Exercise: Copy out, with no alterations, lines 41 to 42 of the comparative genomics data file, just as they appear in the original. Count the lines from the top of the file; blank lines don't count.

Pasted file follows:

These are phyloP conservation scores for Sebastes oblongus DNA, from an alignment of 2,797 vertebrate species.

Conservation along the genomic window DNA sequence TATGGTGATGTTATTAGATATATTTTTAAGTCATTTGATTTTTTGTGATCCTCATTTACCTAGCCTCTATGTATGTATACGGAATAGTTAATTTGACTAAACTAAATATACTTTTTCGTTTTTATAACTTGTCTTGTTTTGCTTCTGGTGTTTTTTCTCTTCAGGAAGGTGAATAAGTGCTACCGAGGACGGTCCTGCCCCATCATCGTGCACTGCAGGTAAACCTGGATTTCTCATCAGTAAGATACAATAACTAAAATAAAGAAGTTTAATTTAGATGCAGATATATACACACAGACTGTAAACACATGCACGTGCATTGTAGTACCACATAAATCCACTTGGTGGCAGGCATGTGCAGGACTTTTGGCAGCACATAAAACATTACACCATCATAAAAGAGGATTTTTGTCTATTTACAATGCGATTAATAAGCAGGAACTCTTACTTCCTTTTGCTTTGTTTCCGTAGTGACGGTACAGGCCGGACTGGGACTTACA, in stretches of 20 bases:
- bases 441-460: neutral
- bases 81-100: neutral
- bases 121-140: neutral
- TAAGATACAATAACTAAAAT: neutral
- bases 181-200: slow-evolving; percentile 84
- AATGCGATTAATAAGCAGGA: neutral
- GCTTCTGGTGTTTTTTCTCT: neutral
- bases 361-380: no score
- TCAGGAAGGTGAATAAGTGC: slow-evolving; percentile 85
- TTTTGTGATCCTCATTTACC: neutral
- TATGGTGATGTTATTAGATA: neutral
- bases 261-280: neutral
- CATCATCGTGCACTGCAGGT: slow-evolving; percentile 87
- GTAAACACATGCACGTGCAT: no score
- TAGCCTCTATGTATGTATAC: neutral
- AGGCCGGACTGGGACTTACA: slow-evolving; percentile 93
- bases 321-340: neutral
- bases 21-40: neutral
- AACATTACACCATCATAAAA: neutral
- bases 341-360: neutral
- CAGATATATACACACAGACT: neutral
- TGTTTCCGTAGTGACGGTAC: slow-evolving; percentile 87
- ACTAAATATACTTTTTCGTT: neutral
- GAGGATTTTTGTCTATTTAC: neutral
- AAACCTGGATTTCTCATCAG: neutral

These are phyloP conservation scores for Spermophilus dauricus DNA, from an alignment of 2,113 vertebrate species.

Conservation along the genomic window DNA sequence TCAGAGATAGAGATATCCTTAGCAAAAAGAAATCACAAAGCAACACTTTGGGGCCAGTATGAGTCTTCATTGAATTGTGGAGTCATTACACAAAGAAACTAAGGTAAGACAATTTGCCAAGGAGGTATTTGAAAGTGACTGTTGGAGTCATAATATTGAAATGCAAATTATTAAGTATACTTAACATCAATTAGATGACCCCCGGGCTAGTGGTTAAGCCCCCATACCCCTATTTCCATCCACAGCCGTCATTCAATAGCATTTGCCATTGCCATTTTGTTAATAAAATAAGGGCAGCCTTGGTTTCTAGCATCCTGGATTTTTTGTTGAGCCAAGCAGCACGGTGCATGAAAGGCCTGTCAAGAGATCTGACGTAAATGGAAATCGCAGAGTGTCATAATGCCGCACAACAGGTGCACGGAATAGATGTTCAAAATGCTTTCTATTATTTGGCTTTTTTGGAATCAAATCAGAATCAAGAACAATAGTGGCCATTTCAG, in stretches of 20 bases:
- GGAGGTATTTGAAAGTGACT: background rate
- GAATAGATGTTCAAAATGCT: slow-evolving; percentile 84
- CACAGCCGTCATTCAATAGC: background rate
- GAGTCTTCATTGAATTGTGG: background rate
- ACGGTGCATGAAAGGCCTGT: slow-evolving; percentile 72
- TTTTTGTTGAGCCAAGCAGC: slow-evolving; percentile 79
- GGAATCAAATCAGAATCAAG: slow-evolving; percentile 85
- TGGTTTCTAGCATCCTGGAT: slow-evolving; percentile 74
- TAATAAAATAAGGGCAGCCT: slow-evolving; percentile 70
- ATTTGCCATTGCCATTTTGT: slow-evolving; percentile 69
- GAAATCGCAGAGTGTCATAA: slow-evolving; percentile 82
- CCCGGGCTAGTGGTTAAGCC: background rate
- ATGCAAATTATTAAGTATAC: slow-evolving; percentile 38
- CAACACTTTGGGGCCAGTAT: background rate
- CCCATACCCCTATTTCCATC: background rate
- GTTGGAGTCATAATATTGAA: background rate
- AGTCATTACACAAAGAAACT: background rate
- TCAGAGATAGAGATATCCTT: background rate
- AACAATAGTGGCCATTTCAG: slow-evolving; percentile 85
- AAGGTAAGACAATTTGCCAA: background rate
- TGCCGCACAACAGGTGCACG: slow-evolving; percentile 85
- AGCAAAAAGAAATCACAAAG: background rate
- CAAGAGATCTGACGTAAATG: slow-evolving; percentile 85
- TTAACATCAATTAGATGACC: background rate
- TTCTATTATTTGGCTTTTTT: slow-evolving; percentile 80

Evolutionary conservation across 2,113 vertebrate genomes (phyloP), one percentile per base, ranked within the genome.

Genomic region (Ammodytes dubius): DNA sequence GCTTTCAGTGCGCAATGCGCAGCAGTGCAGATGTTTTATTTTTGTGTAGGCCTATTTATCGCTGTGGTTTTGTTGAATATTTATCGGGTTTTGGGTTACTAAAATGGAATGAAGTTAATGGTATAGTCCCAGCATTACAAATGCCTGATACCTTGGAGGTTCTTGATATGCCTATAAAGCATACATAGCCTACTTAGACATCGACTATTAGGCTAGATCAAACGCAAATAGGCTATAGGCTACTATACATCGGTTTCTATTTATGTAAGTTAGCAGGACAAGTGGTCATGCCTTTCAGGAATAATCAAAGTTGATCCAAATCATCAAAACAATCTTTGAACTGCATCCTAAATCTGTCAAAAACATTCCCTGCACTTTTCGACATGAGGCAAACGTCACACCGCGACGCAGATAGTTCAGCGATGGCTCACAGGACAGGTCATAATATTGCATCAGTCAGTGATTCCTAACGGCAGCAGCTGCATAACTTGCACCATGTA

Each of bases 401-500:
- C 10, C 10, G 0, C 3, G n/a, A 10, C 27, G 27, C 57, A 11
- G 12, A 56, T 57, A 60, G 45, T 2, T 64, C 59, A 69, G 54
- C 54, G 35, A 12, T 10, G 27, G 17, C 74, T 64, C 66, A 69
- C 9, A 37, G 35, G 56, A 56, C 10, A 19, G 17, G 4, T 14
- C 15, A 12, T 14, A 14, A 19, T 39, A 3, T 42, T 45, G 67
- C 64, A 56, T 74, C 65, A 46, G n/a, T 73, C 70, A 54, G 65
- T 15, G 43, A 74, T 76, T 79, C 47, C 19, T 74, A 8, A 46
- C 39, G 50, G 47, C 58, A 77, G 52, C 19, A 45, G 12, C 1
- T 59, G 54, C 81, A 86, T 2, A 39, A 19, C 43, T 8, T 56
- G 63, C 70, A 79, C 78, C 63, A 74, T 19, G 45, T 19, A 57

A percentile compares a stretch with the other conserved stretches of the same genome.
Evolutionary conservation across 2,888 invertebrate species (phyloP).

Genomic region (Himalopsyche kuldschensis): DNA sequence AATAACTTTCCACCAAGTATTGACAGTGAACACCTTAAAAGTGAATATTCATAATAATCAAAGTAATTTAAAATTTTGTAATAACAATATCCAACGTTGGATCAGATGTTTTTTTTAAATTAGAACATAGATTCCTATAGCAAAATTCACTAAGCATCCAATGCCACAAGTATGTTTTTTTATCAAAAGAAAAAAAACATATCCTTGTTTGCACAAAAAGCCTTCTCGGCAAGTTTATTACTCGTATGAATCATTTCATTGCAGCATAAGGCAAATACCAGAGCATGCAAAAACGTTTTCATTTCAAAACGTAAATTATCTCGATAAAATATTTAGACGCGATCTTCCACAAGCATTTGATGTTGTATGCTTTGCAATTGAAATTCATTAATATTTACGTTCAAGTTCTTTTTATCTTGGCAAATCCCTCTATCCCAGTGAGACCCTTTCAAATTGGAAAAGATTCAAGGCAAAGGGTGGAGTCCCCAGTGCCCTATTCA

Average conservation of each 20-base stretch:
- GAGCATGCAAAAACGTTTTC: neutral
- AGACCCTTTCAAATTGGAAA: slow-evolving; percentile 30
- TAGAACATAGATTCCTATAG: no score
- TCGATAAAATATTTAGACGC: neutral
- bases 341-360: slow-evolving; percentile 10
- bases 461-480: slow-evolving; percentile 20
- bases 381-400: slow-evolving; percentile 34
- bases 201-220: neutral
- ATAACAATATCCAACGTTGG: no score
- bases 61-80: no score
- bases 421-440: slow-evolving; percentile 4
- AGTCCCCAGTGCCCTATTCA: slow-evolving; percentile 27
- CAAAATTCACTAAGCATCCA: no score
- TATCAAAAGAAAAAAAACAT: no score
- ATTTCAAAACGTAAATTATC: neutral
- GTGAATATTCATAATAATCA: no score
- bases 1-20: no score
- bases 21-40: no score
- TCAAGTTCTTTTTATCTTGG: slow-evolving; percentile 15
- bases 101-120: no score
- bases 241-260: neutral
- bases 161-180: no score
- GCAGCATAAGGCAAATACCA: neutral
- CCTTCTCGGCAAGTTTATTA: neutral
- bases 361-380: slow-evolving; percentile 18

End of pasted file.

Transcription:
- CCCGGGCTAGTGGTTAAGCC: background rate
- ATGCAAATTATTAAGTATAC: slow-evolving; percentile 38